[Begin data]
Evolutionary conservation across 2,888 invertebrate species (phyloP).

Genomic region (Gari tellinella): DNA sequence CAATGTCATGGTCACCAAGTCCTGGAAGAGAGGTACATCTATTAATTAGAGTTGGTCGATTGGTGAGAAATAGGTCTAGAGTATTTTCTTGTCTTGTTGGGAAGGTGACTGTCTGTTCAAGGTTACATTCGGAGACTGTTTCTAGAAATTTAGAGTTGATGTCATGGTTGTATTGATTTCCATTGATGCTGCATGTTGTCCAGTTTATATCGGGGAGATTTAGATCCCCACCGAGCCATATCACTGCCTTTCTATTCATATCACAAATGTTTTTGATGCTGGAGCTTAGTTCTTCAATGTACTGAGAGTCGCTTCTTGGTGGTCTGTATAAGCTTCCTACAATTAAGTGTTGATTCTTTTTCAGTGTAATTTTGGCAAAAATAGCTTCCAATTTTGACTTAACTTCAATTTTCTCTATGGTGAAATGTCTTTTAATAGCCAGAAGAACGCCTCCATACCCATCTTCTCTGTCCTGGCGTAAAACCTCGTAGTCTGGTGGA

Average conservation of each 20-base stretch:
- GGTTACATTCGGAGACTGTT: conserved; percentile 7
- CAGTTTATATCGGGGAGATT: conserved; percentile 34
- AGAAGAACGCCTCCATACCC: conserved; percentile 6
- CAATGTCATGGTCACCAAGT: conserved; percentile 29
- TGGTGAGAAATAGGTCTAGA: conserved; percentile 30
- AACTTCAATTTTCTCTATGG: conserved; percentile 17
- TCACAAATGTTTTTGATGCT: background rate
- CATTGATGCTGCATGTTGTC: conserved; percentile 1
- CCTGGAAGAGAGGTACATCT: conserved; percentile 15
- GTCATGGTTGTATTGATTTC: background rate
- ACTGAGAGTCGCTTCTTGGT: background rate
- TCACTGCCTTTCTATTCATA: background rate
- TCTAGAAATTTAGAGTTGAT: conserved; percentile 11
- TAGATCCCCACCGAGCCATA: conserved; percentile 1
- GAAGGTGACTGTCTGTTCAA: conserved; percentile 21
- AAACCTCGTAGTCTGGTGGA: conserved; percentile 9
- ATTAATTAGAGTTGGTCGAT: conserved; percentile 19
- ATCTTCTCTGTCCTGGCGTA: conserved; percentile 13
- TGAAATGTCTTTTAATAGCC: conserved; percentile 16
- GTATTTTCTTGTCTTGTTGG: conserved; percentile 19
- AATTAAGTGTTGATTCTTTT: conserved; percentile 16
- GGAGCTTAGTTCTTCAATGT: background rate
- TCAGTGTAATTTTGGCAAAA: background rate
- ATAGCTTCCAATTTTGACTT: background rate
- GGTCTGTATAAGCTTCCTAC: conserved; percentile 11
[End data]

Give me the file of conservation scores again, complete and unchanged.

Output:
Evolutionary conservation across 2,888 invertebrate species (phyloP).

Genomic region (Gari tellinella): DNA sequence CAATGTCATGGTCACCAAGTCCTGGAAGAGAGGTACATCTATTAATTAGAGTTGGTCGATTGGTGAGAAATAGGTCTAGAGTATTTTCTTGTCTTGTTGGGAAGGTGACTGTCTGTTCAAGGTTACATTCGGAGACTGTTTCTAGAAATTTAGAGTTGATGTCATGGTTGTATTGATTTCCATTGATGCTGCATGTTGTCCAGTTTATATCGGGGAGATTTAGATCCCCACCGAGCCATATCACTGCCTTTCTATTCATATCACAAATGTTTTTGATGCTGGAGCTTAGTTCTTCAATGTACTGAGAGTCGCTTCTTGGTGGTCTGTATAAGCTTCCTACAATTAAGTGTTGATTCTTTTTCAGTGTAATTTTGGCAAAAATAGCTTCCAATTTTGACTTAACTTCAATTTTCTCTATGGTGAAATGTCTTTTAATAGCCAGAAGAACGCCTCCATACCCATCTTCTCTGTCCTGGCGTAAAACCTCGTAGTCTGGTGGA

Average conservation of each 20-base stretch:
- GGTTACATTCGGAGACTGTT: conserved; percentile 7
- CAGTTTATATCGGGGAGATT: conserved; percentile 34
- AGAAGAACGCCTCCATACCC: conserved; percentile 6
- CAATGTCATGGTCACCAAGT: conserved; percentile 29
- TGGTGAGAAATAGGTCTAGA: conserved; percentile 30
- AACTTCAATTTTCTCTATGG: conserved; percentile 17
- TCACAAATGTTTTTGATGCT: background rate
- CATTGATGCTGCATGTTGTC: conserved; percentile 1
- CCTGGAAGAGAGGTACATCT: conserved; percentile 15
- GTCATGGTTGTATTGATTTC: background rate
- ACTGAGAGTCGCTTCTTGGT: background rate
- TCACTGCCTTTCTATTCATA: background rate
- TCTAGAAATTTAGAGTTGAT: conserved; percentile 11
- TAGATCCCCACCGAGCCATA: conserved; percentile 1
- GAAGGTGACTGTCTGTTCAA: conserved; percentile 21
- AAACCTCGTAGTCTGGTGGA: conserved; percentile 9
- ATTAATTAGAGTTGGTCGAT: conserved; percentile 19
- ATCTTCTCTGTCCTGGCGTA: conserved; percentile 13
- TGAAATGTCTTTTAATAGCC: conserved; percentile 16
- GTATTTTCTTGTCTTGTTGG: conserved; percentile 19
- AATTAAGTGTTGATTCTTTT: conserved; percentile 16
- GGAGCTTAGTTCTTCAATGT: background rate
- TCAGTGTAATTTTGGCAAAA: background rate
- ATAGCTTCCAATTTTGACTT: background rate
- GGTCTGTATAAGCTTCCTAC: conserved; percentile 11